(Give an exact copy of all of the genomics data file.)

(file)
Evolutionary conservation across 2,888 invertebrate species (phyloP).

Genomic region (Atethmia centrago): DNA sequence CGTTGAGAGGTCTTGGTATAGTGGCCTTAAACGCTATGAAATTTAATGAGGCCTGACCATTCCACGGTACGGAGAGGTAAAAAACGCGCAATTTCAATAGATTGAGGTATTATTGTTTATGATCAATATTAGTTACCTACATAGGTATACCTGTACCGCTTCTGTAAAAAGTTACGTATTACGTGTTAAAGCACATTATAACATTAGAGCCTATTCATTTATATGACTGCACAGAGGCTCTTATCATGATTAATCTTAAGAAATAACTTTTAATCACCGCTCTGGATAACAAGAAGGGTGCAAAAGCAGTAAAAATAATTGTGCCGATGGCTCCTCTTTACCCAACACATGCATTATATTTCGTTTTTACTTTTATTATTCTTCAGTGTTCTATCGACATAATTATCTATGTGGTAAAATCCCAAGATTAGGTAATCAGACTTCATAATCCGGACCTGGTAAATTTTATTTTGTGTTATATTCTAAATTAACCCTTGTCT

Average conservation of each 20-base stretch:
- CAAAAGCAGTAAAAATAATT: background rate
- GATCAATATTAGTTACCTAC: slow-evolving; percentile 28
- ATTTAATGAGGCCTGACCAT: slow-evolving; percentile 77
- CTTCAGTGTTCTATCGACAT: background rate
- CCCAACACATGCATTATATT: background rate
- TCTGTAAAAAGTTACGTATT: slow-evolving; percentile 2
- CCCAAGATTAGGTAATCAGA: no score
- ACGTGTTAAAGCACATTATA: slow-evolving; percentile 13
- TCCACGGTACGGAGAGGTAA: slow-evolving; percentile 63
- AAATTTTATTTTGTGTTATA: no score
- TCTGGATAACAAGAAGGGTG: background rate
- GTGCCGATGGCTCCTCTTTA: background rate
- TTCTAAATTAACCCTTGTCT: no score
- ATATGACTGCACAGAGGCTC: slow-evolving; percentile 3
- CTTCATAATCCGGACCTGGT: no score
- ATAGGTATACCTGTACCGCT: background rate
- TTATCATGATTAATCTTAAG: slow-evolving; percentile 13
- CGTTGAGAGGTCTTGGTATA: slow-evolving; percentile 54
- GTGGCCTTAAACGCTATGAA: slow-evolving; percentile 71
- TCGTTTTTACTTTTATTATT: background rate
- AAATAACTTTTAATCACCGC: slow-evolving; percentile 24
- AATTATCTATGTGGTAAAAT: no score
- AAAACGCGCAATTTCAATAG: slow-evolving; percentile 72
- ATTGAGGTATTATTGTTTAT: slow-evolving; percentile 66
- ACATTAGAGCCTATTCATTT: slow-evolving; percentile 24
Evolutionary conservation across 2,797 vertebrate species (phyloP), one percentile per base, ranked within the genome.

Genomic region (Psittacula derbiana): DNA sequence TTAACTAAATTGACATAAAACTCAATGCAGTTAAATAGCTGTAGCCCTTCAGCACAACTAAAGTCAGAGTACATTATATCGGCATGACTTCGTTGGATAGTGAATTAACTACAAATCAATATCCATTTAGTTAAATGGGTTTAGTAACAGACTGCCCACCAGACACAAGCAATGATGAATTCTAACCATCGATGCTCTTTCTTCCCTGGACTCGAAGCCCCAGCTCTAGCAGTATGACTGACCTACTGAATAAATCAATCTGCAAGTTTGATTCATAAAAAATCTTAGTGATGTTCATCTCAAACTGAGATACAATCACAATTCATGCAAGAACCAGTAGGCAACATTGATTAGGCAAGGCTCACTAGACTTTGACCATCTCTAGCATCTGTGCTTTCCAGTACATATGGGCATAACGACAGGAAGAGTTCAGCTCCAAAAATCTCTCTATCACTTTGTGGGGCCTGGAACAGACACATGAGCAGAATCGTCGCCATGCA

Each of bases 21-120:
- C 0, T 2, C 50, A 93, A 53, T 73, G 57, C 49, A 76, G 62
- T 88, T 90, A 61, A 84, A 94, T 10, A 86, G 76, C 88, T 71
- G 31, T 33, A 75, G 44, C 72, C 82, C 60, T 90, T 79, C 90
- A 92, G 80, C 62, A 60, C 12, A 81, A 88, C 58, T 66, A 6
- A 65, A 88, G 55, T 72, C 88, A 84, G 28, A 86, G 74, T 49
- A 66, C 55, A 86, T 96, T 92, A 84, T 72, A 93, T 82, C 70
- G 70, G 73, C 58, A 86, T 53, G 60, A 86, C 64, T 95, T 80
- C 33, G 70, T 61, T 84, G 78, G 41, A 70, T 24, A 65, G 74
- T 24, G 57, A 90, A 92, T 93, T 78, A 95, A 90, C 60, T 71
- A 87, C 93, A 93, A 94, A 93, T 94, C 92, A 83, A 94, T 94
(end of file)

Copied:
Evolutionary conservation across 2,888 invertebrate species (phyloP).

Genomic region (Atethmia centrago): DNA sequence CGTTGAGAGGTCTTGGTATAGTGGCCTTAAACGCTATGAAATTTAATGAGGCCTGACCATTCCACGGTACGGAGAGGTAAAAAACGCGCAATTTCAATAGATTGAGGTATTATTGTTTATGATCAATATTAGTTACCTACATAGGTATACCTGTACCGCTTCTGTAAAAAGTTACGTATTACGTGTTAAAGCACATTATAACATTAGAGCCTATTCATTTATATGACTGCACAGAGGCTCTTATCATGATTAATCTTAAGAAATAACTTTTAATCACCGCTCTGGATAACAAGAAGGGTGCAAAAGCAGTAAAAATAATTGTGCCGATGGCTCCTCTTTACCCAACACATGCATTATATTTCGTTTTTACTTTTATTATTCTTCAGTGTTCTATCGACATAATTATCTATGTGGTAAAATCCCAAGATTAGGTAATCAGACTTCATAATCCGGACCTGGTAAATTTTATTTTGTGTTATATTCTAAATTAACCCTTGTCT

Average conservation of each 20-base stretch:
- CAAAAGCAGTAAAAATAATT: background rate
- GATCAATATTAGTTACCTAC: slow-evolving; percentile 28
- ATTTAATGAGGCCTGACCAT: slow-evolving; percentile 77
- CTTCAGTGTTCTATCGACAT: background rate
- CCCAACACATGCATTATATT: background rate
- TCTGTAAAAAGTTACGTATT: slow-evolving; percentile 2
- CCCAAGATTAGGTAATCAGA: no score
- ACGTGTTAAAGCACATTATA: slow-evolving; percentile 13
- TCCACGGTACGGAGAGGTAA: slow-evolving; percentile 63
- AAATTTTATTTTGTGTTATA: no score
- TCTGGATAACAAGAAGGGTG: background rate
- GTGCCGATGGCTCCTCTTTA: background rate
- TTCTAAATTAACCCTTGTCT: no score
- ATATGACTGCACAGAGGCTC: slow-evolving; percentile 3
- CTTCATAATCCGGACCTGGT: no score
- ATAGGTATACCTGTACCGCT: background rate
- TTATCATGATTAATCTTAAG: slow-evolving; percentile 13
- CGTTGAGAGGTCTTGGTATA: slow-evolving; percentile 54
- GTGGCCTTAAACGCTATGAA: slow-evolving; percentile 71
- TCGTTTTTACTTTTATTATT: background rate
- AAATAACTTTTAATCACCGC: slow-evolving; percentile 24
- AATTATCTATGTGGTAAAAT: no score
- AAAACGCGCAATTTCAATAG: slow-evolving; percentile 72
- ATTGAGGTATTATTGTTTAT: slow-evolving; percentile 66
- ACATTAGAGCCTATTCATTT: slow-evolving; percentile 24
Evolutionary conservation across 2,797 vertebrate species (phyloP), one percentile per base, ranked within the genome.

Genomic region (Psittacula derbiana): DNA sequence TTAACTAAATTGACATAAAACTCAATGCAGTTAAATAGCTGTAGCCCTTCAGCACAACTAAAGTCAGAGTACATTATATCGGCATGACTTCGTTGGATAGTGAATTAACTACAAATCAATATCCATTTAGTTAAATGGGTTTAGTAACAGACTGCCCACCAGACACAAGCAATGATGAATTCTAACCATCGATGCTCTTTCTTCCCTGGACTCGAAGCCCCAGCTCTAGCAGTATGACTGACCTACTGAATAAATCAATCTGCAAGTTTGATTCATAAAAAATCTTAGTGATGTTCATCTCAAACTGAGATACAATCACAATTCATGCAAGAACCAGTAGGCAACATTGATTAGGCAAGGCTCACTAGACTTTGACCATCTCTAGCATCTGTGCTTTCCAGTACATATGGGCATAACGACAGGAAGAGTTCAGCTCCAAAAATCTCTCTATCACTTTGTGGGGCCTGGAACAGACACATGAGCAGAATCGTCGCCATGCA

Each of bases 21-120:
- C 0, T 2, C 50, A 93, A 53, T 73, G 57, C 49, A 76, G 62
- T 88, T 90, A 61, A 84, A 94, T 10, A 86, G 76, C 88, T 71
- G 31, T 33, A 75, G 44, C 72, C 82, C 60, T 90, T 79, C 90
- A 92, G 80, C 62, A 60, C 12, A 81, A 88, C 58, T 66, A 6
- A 65, A 88, G 55, T 72, C 88, A 84, G 28, A 86, G 74, T 49
- A 66, C 55, A 86, T 96, T 92, A 84, T 72, A 93, T 82, C 70
- G 70, G 73, C 58, A 86, T 53, G 60, A 86, C 64, T 95, T 80
- C 33, G 70, T 61, T 84, G 78, G 41, A 70, T 24, A 65, G 74
- T 24, G 57, A 90, A 92, T 93, T 78, A 95, A 90, C 60, T 71
- A 87, C 93, A 93, A 94, A 93, T 94, C 92, A 83, A 94, T 94